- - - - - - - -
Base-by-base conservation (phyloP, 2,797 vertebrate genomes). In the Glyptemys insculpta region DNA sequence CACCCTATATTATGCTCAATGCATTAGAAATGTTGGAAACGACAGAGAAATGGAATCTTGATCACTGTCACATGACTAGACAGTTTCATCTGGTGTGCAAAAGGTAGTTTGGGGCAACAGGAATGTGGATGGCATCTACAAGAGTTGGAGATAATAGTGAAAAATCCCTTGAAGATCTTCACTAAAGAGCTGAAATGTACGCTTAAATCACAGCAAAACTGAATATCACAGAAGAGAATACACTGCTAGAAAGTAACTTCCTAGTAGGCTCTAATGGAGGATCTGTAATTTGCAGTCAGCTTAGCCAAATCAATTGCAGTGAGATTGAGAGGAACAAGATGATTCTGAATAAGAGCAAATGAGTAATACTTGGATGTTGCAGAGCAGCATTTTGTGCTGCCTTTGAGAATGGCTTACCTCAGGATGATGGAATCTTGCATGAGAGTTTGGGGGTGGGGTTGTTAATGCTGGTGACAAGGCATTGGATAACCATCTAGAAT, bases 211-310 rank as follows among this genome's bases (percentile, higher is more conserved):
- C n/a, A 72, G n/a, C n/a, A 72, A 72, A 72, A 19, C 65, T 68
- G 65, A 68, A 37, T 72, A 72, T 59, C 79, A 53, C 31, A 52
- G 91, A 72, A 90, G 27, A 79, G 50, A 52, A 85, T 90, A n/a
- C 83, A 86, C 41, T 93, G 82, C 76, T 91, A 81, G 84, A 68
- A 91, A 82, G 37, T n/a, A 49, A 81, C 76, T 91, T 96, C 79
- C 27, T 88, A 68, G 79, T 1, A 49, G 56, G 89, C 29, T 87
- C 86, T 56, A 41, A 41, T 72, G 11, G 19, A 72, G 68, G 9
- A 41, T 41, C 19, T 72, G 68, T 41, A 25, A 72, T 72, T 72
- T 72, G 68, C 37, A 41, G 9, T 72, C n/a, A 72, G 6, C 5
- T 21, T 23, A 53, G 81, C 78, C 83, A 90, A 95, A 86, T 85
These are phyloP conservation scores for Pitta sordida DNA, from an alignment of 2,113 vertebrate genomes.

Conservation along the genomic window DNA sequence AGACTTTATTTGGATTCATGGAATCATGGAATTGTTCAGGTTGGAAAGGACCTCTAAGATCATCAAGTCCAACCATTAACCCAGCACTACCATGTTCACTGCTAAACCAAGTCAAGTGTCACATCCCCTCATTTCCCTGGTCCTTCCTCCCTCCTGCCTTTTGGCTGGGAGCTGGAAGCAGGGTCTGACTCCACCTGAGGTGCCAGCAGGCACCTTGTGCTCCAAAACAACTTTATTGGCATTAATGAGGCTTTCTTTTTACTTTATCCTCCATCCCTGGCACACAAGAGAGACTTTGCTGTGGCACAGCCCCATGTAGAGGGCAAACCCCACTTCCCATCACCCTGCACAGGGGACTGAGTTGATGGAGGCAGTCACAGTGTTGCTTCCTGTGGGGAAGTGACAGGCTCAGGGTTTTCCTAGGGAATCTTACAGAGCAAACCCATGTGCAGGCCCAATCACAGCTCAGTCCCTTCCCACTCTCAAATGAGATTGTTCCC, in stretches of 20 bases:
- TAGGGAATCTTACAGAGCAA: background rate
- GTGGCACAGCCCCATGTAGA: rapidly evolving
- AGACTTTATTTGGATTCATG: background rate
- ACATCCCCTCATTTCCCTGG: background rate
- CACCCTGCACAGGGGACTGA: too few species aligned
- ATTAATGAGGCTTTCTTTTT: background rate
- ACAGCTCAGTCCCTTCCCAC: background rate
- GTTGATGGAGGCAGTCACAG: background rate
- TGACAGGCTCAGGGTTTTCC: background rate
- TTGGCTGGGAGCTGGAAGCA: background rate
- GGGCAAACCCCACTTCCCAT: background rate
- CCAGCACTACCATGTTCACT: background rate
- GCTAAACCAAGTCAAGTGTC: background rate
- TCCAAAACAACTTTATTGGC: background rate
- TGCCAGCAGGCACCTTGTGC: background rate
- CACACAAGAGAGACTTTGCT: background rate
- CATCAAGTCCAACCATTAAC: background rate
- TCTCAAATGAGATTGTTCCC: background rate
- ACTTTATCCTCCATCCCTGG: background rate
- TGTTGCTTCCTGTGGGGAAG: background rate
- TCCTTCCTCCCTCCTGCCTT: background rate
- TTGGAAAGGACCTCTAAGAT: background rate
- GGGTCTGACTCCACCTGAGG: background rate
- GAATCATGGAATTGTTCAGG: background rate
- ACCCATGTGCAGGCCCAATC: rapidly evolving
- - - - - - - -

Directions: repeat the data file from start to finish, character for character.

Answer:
Base-by-base conservation (phyloP, 2,797 vertebrate genomes). In the Glyptemys insculpta region DNA sequence CACCCTATATTATGCTCAATGCATTAGAAATGTTGGAAACGACAGAGAAATGGAATCTTGATCACTGTCACATGACTAGACAGTTTCATCTGGTGTGCAAAAGGTAGTTTGGGGCAACAGGAATGTGGATGGCATCTACAAGAGTTGGAGATAATAGTGAAAAATCCCTTGAAGATCTTCACTAAAGAGCTGAAATGTACGCTTAAATCACAGCAAAACTGAATATCACAGAAGAGAATACACTGCTAGAAAGTAACTTCCTAGTAGGCTCTAATGGAGGATCTGTAATTTGCAGTCAGCTTAGCCAAATCAATTGCAGTGAGATTGAGAGGAACAAGATGATTCTGAATAAGAGCAAATGAGTAATACTTGGATGTTGCAGAGCAGCATTTTGTGCTGCCTTTGAGAATGGCTTACCTCAGGATGATGGAATCTTGCATGAGAGTTTGGGGGTGGGGTTGTTAATGCTGGTGACAAGGCATTGGATAACCATCTAGAAT, bases 211-310 rank as follows among this genome's bases (percentile, higher is more conserved):
- C n/a, A 72, G n/a, C n/a, A 72, A 72, A 72, A 19, C 65, T 68
- G 65, A 68, A 37, T 72, A 72, T 59, C 79, A 53, C 31, A 52
- G 91, A 72, A 90, G 27, A 79, G 50, A 52, A 85, T 90, A n/a
- C 83, A 86, C 41, T 93, G 82, C 76, T 91, A 81, G 84, A 68
- A 91, A 82, G 37, T n/a, A 49, A 81, C 76, T 91, T 96, C 79
- C 27, T 88, A 68, G 79, T 1, A 49, G 56, G 89, C 29, T 87
- C 86, T 56, A 41, A 41, T 72, G 11, G 19, A 72, G 68, G 9
- A 41, T 41, C 19, T 72, G 68, T 41, A 25, A 72, T 72, T 72
- T 72, G 68, C 37, A 41, G 9, T 72, C n/a, A 72, G 6, C 5
- T 21, T 23, A 53, G 81, C 78, C 83, A 90, A 95, A 86, T 85
These are phyloP conservation scores for Pitta sordida DNA, from an alignment of 2,113 vertebrate genomes.

Conservation along the genomic window DNA sequence AGACTTTATTTGGATTCATGGAATCATGGAATTGTTCAGGTTGGAAAGGACCTCTAAGATCATCAAGTCCAACCATTAACCCAGCACTACCATGTTCACTGCTAAACCAAGTCAAGTGTCACATCCCCTCATTTCCCTGGTCCTTCCTCCCTCCTGCCTTTTGGCTGGGAGCTGGAAGCAGGGTCTGACTCCACCTGAGGTGCCAGCAGGCACCTTGTGCTCCAAAACAACTTTATTGGCATTAATGAGGCTTTCTTTTTACTTTATCCTCCATCCCTGGCACACAAGAGAGACTTTGCTGTGGCACAGCCCCATGTAGAGGGCAAACCCCACTTCCCATCACCCTGCACAGGGGACTGAGTTGATGGAGGCAGTCACAGTGTTGCTTCCTGTGGGGAAGTGACAGGCTCAGGGTTTTCCTAGGGAATCTTACAGAGCAAACCCATGTGCAGGCCCAATCACAGCTCAGTCCCTTCCCACTCTCAAATGAGATTGTTCCC, in stretches of 20 bases:
- TAGGGAATCTTACAGAGCAA: background rate
- GTGGCACAGCCCCATGTAGA: rapidly evolving
- AGACTTTATTTGGATTCATG: background rate
- ACATCCCCTCATTTCCCTGG: background rate
- CACCCTGCACAGGGGACTGA: too few species aligned
- ATTAATGAGGCTTTCTTTTT: background rate
- ACAGCTCAGTCCCTTCCCAC: background rate
- GTTGATGGAGGCAGTCACAG: background rate
- TGACAGGCTCAGGGTTTTCC: background rate
- TTGGCTGGGAGCTGGAAGCA: background rate
- GGGCAAACCCCACTTCCCAT: background rate
- CCAGCACTACCATGTTCACT: background rate
- GCTAAACCAAGTCAAGTGTC: background rate
- TCCAAAACAACTTTATTGGC: background rate
- TGCCAGCAGGCACCTTGTGC: background rate
- CACACAAGAGAGACTTTGCT: background rate
- CATCAAGTCCAACCATTAAC: background rate
- TCTCAAATGAGATTGTTCCC: background rate
- ACTTTATCCTCCATCCCTGG: background rate
- TGTTGCTTCCTGTGGGGAAG: background rate
- TCCTTCCTCCCTCCTGCCTT: background rate
- TTGGAAAGGACCTCTAAGAT: background rate
- GGGTCTGACTCCACCTGAGG: background rate
- GAATCATGGAATTGTTCAGG: background rate
- ACCCATGTGCAGGCCCAATC: rapidly evolving